Like Wilson, Hyland was a Yorkshireman. He grew up in Shipley and attended Bradford Grammar School with Denis Healey. At his 14th birthday party, Hyland's father, a lifelong Labour supporter, decided to instruct him in the facts of life. He drew Stanley aside, told him he had important information to impart, and began, "First let me tell you about the birth of the Trade Union movement."
After serving as a Navy signaller during the Second World War Hyland became a research librarian at the House of Commons. He acquired a thorough knowledge of both the workings of Parliament and the structure of the Palace of Westminster, which he put to good use in the first of three thrillers he wrote, Who Goes Hang? (1938), about an ancient corpse discovered in the clock tower of Big Ben.
Hyland joined the BBC European Service in 1951, and held three posts, including Turkish Programme Organiser. He then moved to the Televison Talks department. He worked under John Grist, then in charge of producing all the political programmes, and together they developed Who Goes Home?, a predecessor of Question Time, in which two MPs from adjoining constituencies debated political issues before an audience of their electors. The first came from Keswick with William Whitelaw and Fred Peart making their first television appearances. In 1959 The Hustings used the same technique to cover the General Election campaign, dividing the country into as many groups of constituencies as could be reached by regional and local transmitters at once.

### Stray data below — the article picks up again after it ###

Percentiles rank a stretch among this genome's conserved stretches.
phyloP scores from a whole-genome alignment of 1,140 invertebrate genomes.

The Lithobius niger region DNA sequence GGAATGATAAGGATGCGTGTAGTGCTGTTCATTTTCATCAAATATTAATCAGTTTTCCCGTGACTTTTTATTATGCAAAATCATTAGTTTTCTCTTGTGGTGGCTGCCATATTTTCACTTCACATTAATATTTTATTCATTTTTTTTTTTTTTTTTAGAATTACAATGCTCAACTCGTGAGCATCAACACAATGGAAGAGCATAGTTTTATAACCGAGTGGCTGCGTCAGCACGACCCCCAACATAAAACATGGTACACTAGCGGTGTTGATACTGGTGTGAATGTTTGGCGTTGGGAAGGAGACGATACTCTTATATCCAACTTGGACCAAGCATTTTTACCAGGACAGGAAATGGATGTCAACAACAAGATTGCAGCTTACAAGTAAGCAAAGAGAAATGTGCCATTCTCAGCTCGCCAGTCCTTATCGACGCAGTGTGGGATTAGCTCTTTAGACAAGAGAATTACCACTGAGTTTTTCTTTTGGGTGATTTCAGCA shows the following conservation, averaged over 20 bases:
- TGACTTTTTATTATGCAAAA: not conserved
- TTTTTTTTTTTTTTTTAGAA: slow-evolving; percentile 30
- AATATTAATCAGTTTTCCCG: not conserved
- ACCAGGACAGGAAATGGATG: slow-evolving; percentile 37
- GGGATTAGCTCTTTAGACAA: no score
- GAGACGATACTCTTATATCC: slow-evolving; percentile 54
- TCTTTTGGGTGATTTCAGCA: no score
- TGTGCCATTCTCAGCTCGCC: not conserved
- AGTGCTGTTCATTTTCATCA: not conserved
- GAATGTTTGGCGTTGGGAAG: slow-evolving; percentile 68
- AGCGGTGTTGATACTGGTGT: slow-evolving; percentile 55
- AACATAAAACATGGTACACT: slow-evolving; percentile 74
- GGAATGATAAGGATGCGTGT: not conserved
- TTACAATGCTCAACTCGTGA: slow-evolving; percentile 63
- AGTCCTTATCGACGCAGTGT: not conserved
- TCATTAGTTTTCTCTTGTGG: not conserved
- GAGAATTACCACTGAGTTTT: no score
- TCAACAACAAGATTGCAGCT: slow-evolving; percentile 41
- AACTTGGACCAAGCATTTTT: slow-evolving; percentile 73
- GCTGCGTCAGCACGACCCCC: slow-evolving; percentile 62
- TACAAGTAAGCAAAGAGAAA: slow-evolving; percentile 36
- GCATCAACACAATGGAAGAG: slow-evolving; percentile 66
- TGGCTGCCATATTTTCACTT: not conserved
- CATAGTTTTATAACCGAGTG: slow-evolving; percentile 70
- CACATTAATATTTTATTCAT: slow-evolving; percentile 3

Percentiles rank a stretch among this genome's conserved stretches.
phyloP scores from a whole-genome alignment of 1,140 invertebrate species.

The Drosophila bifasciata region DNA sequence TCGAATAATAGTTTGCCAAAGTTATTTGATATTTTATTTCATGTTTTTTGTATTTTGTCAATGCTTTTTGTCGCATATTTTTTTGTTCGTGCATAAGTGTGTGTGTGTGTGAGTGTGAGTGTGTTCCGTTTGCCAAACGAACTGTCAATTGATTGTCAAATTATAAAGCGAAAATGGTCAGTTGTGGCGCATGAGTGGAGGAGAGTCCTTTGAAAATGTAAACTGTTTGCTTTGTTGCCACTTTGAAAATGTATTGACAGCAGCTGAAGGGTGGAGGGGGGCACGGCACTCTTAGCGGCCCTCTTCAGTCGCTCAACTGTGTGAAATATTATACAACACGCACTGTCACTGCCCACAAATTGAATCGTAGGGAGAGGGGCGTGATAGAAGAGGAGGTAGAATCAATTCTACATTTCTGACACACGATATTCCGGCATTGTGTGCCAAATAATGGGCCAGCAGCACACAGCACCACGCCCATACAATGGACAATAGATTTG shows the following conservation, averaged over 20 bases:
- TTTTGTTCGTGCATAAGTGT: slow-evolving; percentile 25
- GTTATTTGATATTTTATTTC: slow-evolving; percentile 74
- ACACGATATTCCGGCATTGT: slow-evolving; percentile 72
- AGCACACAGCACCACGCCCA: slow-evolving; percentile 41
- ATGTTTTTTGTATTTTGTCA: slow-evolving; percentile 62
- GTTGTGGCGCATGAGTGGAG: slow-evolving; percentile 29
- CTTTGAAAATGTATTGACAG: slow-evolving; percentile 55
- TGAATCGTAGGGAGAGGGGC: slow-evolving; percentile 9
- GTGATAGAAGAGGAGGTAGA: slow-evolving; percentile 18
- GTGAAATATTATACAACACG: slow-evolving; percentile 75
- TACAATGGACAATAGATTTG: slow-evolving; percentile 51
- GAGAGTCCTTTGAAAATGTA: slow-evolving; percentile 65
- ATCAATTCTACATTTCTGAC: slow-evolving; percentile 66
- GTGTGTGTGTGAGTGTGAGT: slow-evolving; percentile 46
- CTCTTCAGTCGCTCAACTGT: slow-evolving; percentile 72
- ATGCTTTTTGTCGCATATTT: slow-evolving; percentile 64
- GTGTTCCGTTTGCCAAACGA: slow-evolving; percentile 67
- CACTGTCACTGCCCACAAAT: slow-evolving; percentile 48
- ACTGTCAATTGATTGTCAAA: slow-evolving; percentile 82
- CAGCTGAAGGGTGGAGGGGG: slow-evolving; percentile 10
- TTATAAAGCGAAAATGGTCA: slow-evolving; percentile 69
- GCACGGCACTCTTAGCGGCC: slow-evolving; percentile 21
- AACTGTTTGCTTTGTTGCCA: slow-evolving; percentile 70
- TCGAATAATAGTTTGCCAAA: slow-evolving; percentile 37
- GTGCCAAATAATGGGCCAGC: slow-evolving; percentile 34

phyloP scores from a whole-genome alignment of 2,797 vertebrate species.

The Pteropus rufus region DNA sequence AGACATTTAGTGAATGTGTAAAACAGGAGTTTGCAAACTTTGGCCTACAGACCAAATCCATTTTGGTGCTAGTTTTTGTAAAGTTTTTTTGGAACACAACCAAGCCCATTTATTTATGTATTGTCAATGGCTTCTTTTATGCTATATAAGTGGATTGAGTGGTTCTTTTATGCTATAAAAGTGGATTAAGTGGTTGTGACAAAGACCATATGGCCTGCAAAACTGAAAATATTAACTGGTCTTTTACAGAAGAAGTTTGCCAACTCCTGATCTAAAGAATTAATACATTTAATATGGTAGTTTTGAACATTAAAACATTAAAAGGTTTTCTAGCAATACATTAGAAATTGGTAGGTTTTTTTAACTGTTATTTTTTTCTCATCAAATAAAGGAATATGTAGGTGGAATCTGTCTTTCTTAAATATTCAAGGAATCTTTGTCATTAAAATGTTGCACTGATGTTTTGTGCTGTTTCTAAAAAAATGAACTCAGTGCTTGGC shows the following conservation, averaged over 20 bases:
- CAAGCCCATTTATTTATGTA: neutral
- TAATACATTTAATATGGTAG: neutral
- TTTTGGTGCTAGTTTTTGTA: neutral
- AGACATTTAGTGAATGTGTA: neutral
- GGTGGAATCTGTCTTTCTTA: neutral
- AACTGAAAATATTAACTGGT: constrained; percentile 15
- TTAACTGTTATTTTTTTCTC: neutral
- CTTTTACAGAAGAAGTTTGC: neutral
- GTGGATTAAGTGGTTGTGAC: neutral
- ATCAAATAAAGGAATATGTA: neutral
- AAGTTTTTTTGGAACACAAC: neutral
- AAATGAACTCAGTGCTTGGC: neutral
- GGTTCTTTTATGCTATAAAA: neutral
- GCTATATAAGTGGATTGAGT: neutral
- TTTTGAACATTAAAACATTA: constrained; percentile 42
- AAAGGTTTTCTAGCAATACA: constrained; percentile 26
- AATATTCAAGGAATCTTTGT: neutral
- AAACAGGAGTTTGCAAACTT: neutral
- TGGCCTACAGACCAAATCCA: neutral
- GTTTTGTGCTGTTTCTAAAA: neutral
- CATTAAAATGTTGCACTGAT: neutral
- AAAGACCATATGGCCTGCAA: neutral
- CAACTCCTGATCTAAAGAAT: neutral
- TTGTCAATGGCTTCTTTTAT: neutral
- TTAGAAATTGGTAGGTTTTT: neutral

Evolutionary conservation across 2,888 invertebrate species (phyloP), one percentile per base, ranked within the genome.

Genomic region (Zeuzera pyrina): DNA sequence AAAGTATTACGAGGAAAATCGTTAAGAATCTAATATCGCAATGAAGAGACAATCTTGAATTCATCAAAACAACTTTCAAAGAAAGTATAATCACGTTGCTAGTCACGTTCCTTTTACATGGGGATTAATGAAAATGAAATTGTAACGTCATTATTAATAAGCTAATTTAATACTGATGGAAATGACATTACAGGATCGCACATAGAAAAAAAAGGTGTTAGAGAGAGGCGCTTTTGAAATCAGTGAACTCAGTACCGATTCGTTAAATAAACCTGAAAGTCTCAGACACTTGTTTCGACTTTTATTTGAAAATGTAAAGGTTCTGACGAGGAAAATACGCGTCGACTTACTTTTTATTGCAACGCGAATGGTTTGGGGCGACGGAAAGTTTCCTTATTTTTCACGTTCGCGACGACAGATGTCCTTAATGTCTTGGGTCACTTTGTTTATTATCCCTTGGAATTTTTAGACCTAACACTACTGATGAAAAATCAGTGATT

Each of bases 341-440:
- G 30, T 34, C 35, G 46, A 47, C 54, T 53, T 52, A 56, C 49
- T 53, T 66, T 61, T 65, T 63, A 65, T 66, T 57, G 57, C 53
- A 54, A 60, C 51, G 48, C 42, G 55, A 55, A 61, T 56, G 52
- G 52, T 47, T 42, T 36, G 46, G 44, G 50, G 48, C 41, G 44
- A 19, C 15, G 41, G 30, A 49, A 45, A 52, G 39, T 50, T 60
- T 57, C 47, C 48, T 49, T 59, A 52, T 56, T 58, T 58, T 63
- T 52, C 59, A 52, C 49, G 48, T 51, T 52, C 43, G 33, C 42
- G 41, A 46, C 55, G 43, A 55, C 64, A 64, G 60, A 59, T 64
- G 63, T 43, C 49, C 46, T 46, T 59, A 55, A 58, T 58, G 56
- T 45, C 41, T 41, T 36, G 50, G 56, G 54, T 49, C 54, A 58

In September 1962 the Conservatives asked that Grist be assigned to them as the principal producer of their party election broadcasts. In February 1963 a similar request for Hyland came from the Labour Party. Thus began the close relationship between Wilson and Hyland, who also produced the programmes for the Liberals.
Meanwhile Hyland had been involved in a quite different series of service programmes, using Barry Bucknell, an all- purpose handyman, to give practical instruction from the studio to the growing body of DIY enthusiasts. Bucknell and Hyland then suggested an ingenious development: buy a dilapidated but structurally sound house. Then show Bucknell each week doing the various jobs needed to reconstruct it, and finally sell it again at a profit.
They discovered a suitable house in a Victorian terrace in Ealing, west London, with space alongside to park an Outside Broadcasts van, and the BBC's regular and very respectable estate agents were asked to negotiate the purchase. Their surveyor's horrified report advised the television service "not to touch it with a bargepole". Hyland courteously replied that the things the surveyor had found wrong were virtues for his programme, which was a popular success.
In 1970 Hyland, by then Chief Assistant in the Current Affairs Group, decided to retire from the BBC and put his production skills to work commercially. He founded HyVision, one of the first private companies to train amateur performers to face a television camera. His clients included ICI, the police, Imperial Tobacco, Commercial Union Assurance, and the Save the Children Fund. "When one of my clients is on," Hyland claimed, "I promise you Robin Day won't chew him up."
In 1994 Hyland was involved in an accident which resulted in the death of his wife and severe injuries for himself; this clouded his final years, though recently he managed to pay a last visit to the House of Commons, where his career had begun.
Henry Stanley Hyland, television producer and author: born Shipley, Yorkshire 26 January 1914; BBC Television Talks 1958-70; married Mora Hopkinson (died 1994; two sons); died Bromley, Kent 17 January 1997.